A curious finding popped up around the basic measure of age. At baseline, both treatment and placebo groups had a mean age of just over 71. At the 2006 follow-up, the treatment group had aged, as one would expect, to a mean age of 76; however, the placebo recipients who have been contacted so far still come in at a mean age of 71. Time has not stood still for them; rather, it is possible that the older AD patients among the placebo group might have died at a higher rate than those in the treatment group.

Finally, no further cases of encephalitis beyond the 18 reported ones have cropped up since then, nor did other drug-related serious side effects, Thal noted. He emphasized that even though the data show a trend favoring patients who received AN1792 and responded to it, this data is highly preliminary and not yet fit for conclusions.

For his part, Roger Nitsch of University of Zurich offered further tidbits of data on the AN1792 trial Zurich cohort that his group is following separately. On the meningoencephalitis, Nitsch noted that of the three Zurich patients who developed it, two have antibodies and their Alzheimer disease remains stable to date, whereas one did not have antibodies and died three years after the immunization.

Nitsch then described a fourth autopsy case in addition to three published ones, from Southampton (Nicoll et al., 2003), Barcelona (Ferrer et al., 2004), and Arizona (Masliah et al., 2005). A 79-year-old man with a 7-year history of dementia from the Zurich group stopped speaking after a final MMSE of 12, then died four years after having received two shots of vaccine. He did not suffer the encephalitis and had low antibody titers in his blood and CSF. His Aβ levels in frontal and temporal cortex were low, as was amyloid deposition, Nitsch reported. Amyloid plaques had microglia around them, which stained with the 6E10 Aβ antibody, indicating the cells were ingesting the amyloid. This patient showed severe neuronal loss, gliosis, but no cerebral amyloid angiopathy. Alzforum has followed conference updates on this trial closely; for recent news, see ARF Eibsee report; ARF Sorrento story; and ARF St. Moritz story).—Gabrielle Strobel.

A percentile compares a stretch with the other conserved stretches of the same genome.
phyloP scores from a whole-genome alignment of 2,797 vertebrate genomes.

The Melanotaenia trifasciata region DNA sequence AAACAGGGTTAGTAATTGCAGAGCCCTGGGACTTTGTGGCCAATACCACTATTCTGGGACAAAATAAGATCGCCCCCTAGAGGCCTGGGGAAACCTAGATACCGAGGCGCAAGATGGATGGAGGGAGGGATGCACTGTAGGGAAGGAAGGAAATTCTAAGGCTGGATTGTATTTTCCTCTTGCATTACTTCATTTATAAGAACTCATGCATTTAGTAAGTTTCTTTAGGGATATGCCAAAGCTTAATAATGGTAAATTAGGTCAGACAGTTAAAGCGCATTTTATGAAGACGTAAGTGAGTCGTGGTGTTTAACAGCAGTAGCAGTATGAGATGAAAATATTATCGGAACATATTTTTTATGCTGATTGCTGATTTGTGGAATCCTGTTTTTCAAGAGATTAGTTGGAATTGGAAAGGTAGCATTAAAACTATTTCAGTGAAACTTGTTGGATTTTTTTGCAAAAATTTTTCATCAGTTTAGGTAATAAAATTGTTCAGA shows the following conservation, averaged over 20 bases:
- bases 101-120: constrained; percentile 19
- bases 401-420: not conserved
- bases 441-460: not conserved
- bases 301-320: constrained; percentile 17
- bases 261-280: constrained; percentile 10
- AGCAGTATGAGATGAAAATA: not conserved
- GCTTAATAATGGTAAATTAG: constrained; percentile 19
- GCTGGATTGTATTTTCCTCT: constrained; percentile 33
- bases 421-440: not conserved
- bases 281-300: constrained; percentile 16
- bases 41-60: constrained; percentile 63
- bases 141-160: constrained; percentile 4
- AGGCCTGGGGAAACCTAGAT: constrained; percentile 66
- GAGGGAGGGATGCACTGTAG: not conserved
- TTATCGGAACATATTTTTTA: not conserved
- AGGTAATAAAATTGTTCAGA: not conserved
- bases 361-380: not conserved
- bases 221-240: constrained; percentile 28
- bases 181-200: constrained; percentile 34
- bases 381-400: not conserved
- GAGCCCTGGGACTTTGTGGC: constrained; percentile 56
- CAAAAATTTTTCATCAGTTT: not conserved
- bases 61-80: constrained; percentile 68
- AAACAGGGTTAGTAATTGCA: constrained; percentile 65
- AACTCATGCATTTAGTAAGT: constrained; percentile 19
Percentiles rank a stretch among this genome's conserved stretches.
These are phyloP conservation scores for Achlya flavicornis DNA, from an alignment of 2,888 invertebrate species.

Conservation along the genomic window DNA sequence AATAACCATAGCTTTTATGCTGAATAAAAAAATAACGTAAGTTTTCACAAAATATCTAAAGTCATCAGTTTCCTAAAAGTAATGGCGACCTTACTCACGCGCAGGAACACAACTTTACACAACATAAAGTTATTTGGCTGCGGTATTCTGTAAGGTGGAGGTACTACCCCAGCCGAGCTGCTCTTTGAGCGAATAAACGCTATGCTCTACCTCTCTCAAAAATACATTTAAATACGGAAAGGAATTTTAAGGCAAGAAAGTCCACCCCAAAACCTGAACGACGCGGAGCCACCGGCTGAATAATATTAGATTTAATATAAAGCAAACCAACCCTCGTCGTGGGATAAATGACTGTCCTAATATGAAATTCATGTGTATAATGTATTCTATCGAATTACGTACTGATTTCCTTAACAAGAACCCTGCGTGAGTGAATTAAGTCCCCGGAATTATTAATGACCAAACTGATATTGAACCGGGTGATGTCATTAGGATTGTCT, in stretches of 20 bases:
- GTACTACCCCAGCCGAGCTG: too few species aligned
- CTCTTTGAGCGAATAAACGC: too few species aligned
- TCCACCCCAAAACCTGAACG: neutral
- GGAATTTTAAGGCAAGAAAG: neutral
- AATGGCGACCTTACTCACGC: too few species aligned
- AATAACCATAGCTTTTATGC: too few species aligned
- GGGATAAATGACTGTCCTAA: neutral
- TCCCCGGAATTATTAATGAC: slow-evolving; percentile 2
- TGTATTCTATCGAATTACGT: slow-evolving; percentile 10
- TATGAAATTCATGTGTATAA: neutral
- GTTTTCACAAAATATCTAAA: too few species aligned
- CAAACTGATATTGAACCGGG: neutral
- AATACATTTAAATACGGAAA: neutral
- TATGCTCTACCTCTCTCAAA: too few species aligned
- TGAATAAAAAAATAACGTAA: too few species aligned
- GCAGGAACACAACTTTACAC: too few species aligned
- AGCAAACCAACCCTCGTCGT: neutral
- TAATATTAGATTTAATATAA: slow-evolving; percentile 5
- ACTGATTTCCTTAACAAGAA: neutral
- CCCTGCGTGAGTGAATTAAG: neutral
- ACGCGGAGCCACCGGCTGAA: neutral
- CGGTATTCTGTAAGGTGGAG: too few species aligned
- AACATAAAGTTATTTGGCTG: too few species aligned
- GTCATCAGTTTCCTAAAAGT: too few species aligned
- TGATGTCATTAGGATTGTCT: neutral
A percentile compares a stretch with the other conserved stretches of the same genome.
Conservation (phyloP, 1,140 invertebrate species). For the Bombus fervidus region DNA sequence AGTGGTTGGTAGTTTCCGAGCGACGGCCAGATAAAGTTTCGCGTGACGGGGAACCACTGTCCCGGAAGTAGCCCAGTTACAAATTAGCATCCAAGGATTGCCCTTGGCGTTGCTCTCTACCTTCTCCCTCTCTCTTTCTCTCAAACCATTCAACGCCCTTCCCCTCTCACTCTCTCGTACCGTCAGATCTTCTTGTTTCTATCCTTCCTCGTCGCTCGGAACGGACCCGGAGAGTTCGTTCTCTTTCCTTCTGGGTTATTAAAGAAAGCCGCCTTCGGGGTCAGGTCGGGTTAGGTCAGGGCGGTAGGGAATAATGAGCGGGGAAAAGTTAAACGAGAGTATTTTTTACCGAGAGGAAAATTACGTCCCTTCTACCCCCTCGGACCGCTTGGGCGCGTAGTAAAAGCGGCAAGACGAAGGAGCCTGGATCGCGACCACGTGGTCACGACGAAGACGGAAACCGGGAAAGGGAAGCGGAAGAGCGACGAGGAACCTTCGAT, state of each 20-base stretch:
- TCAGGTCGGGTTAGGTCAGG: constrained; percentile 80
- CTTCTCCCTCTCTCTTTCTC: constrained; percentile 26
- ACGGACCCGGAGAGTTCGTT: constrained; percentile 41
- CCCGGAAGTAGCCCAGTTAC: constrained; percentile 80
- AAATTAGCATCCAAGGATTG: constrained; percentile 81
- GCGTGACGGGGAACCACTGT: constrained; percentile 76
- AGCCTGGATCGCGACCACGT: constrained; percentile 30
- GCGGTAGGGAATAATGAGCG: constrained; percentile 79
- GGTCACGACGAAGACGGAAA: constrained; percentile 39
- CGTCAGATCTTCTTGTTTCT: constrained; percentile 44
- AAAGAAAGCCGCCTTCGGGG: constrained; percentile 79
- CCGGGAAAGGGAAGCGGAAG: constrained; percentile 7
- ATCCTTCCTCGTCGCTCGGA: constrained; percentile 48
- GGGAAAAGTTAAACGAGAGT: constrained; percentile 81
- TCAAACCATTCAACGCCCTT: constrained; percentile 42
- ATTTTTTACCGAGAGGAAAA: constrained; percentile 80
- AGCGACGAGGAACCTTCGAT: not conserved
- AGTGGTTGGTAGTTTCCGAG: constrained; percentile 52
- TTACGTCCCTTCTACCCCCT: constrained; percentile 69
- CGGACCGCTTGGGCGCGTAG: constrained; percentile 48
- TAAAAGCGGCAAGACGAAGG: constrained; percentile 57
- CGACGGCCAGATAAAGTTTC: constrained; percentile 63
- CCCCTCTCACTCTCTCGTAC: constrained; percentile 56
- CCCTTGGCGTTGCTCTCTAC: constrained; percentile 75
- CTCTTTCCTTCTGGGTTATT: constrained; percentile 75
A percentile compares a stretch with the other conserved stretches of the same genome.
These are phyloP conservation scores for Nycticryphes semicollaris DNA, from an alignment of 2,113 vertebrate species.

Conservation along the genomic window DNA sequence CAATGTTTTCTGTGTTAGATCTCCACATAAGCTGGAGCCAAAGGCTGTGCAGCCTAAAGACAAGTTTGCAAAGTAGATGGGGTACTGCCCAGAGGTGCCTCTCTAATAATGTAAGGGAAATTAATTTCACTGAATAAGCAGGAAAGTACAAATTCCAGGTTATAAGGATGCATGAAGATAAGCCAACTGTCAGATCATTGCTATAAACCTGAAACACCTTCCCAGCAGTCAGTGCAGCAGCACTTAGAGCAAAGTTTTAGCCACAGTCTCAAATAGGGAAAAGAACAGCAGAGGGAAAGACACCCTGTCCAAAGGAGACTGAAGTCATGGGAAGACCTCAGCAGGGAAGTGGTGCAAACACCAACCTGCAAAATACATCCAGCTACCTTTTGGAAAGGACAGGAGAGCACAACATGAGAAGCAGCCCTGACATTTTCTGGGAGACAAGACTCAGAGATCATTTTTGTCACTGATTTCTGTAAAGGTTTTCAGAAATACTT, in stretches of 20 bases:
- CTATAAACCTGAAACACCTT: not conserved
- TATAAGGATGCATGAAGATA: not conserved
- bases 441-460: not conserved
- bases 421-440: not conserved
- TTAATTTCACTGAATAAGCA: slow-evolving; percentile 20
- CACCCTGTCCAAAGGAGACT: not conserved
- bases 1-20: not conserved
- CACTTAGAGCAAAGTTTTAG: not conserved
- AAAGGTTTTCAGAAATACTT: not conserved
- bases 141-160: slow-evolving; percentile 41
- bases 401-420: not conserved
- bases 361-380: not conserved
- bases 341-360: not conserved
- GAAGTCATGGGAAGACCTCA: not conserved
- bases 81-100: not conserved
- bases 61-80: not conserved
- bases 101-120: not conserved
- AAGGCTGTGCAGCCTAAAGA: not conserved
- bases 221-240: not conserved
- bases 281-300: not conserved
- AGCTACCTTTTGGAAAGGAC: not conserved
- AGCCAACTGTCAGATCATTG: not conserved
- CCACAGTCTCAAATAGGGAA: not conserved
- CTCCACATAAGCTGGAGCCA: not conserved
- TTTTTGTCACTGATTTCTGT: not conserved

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References

News Citations

  1. Madrid: News from the Vaccine Front—Phase 1 Hopefuls
  2. Madrid: News from the Vaccine Front—Bloody Complicated?
  3. Toward New Therapies
  4. Sorrento: Immunotherapy Update Hot Off Lectern of AD/PD Conference
  5. St. Moritz: Part 5. Vaccine, Microglia, NGF News Fill in Neuroimmunology Picture

Paper Citations

  1. . Clinical effects of Abeta immunization (AN1792) in patients with AD in an interrupted trial. Neurology. 2005 May 10;64(9):1553-62. PubMed.
  2. . Effects of Abeta immunization (AN1792) on MRI measures of cerebral volume in Alzheimer disease. Neurology. 2005 May 10;64(9):1563-72. PubMed.
  3. . Neuropathology of human Alzheimer disease after immunization with amyloid-beta peptide: a case report. Nat Med. 2003 Apr;9(4):448-52. PubMed.
  4. . Neuropathology and pathogenesis of encephalitis following amyloid-beta immunization in Alzheimer's disease. Brain Pathol. 2004 Jan;14(1):11-20. PubMed.
  5. . Abeta vaccination effects on plaque pathology in the absence of encephalitis in Alzheimer disease. Neurology. 2005 Jan 11;64(1):129-31. PubMed.

Other Citations

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Further Reading